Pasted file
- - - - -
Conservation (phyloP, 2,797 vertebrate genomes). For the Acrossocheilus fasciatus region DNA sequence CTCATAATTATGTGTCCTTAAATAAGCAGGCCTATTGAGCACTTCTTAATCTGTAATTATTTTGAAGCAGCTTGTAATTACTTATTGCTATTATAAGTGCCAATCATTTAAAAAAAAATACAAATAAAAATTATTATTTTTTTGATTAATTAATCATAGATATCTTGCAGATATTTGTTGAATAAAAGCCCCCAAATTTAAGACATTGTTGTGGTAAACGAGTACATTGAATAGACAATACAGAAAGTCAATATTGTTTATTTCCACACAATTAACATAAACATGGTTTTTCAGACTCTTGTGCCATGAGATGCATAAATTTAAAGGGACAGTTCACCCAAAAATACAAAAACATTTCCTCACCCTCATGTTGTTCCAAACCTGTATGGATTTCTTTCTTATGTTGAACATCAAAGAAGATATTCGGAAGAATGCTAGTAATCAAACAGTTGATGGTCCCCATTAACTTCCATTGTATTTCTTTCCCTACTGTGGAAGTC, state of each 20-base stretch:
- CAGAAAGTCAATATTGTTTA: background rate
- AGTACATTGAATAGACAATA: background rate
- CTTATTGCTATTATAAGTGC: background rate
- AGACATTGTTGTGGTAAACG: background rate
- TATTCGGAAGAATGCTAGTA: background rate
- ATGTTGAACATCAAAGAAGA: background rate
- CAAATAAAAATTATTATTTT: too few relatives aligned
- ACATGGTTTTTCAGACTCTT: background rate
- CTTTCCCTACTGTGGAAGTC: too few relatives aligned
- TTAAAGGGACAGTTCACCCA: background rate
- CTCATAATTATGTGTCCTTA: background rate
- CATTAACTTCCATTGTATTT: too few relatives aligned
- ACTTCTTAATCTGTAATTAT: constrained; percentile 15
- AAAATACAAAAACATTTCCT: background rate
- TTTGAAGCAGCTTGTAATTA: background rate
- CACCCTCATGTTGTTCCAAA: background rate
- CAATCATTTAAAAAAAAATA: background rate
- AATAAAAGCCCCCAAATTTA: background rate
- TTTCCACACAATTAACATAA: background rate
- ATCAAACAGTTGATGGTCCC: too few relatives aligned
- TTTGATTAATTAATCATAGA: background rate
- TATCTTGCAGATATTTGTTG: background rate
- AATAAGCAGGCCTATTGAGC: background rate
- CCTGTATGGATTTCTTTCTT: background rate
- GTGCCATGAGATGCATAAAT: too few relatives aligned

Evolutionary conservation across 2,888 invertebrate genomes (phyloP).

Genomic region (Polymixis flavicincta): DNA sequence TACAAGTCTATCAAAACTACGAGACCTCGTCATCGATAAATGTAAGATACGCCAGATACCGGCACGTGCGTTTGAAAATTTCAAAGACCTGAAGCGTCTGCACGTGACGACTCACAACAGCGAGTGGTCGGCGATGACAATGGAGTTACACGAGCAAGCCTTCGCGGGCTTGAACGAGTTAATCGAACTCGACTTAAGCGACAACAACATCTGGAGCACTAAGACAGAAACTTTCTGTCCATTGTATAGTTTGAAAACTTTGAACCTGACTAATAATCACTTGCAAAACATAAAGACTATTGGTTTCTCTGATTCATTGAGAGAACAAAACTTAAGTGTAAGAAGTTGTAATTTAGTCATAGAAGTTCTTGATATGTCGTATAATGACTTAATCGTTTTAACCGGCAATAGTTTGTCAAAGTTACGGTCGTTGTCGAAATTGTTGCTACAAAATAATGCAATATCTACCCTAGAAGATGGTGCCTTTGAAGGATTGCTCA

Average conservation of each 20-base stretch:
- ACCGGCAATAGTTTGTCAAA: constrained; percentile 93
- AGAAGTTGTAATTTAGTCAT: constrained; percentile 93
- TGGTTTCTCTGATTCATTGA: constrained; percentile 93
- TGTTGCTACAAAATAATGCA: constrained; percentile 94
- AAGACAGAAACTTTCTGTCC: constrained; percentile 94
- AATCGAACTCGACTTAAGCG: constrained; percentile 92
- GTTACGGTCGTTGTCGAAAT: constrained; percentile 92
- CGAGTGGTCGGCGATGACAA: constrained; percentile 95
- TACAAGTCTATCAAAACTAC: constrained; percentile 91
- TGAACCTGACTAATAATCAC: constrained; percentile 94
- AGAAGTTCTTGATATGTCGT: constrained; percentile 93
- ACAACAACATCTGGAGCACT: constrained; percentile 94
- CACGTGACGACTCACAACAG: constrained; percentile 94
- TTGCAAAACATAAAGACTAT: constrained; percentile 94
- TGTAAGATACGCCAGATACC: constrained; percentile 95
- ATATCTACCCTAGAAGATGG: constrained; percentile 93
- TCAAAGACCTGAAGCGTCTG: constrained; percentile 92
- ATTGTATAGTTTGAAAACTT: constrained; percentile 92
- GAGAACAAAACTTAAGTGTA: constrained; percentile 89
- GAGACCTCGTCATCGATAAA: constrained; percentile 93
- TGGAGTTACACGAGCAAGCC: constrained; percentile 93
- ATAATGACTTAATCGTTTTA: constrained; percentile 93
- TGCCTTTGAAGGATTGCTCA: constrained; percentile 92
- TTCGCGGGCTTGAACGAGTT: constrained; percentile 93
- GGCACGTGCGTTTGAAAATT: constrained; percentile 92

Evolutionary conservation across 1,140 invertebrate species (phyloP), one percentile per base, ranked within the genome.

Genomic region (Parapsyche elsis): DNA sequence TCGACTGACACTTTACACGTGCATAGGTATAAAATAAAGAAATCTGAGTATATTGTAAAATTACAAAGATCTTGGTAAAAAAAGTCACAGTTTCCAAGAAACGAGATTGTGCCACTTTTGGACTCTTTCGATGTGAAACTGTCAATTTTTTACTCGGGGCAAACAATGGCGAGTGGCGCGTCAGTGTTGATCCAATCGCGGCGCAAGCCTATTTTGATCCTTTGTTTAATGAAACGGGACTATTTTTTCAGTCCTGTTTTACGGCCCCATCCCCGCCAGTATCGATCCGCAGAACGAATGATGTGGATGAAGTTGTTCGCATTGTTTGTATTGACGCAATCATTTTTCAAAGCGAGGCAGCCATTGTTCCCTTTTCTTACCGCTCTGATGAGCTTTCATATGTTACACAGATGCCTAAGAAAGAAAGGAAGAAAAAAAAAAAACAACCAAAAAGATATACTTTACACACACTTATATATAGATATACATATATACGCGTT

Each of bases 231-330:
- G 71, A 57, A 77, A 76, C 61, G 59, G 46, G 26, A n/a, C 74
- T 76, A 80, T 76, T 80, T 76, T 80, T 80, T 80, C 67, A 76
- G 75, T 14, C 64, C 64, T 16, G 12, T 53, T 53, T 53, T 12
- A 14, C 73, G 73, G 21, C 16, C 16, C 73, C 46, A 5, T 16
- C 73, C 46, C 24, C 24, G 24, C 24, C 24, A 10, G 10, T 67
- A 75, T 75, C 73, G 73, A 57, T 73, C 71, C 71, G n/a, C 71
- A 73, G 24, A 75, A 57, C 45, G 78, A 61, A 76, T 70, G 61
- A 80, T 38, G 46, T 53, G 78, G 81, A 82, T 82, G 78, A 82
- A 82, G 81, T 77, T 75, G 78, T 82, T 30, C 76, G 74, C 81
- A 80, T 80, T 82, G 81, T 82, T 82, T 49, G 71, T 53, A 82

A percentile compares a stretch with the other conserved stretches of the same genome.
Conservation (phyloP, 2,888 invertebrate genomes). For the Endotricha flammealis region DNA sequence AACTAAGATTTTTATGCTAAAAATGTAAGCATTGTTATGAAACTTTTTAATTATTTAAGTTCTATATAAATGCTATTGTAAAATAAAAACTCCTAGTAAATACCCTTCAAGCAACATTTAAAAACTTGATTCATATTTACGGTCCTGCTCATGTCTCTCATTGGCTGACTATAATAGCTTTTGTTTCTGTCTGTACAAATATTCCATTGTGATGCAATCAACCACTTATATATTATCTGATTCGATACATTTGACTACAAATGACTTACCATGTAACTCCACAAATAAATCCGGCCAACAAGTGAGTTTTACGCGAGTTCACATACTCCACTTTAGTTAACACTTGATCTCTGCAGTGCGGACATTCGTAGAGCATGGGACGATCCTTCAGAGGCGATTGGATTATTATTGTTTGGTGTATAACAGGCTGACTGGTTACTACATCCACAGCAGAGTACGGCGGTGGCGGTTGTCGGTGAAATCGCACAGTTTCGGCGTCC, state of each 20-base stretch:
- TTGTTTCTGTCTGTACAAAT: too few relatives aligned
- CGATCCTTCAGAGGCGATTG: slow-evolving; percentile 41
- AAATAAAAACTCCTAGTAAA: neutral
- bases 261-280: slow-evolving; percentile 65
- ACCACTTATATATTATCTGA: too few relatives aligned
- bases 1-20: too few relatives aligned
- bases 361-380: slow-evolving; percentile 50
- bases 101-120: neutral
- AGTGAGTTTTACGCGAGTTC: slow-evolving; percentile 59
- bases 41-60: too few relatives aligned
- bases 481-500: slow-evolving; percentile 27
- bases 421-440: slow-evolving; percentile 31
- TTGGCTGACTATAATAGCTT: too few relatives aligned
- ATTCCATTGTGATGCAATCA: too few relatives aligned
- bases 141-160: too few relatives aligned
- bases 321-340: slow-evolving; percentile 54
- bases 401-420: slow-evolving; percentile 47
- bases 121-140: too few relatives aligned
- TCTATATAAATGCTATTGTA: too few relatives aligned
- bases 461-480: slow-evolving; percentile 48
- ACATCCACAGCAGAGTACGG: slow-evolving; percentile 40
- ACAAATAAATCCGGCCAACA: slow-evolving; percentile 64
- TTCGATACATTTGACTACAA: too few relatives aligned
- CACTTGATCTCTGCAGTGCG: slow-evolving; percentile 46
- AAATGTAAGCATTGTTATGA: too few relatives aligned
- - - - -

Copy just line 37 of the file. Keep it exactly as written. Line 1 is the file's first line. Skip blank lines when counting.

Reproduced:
- CGAGTGGTCGGCGATGACAA: constrained; percentile 95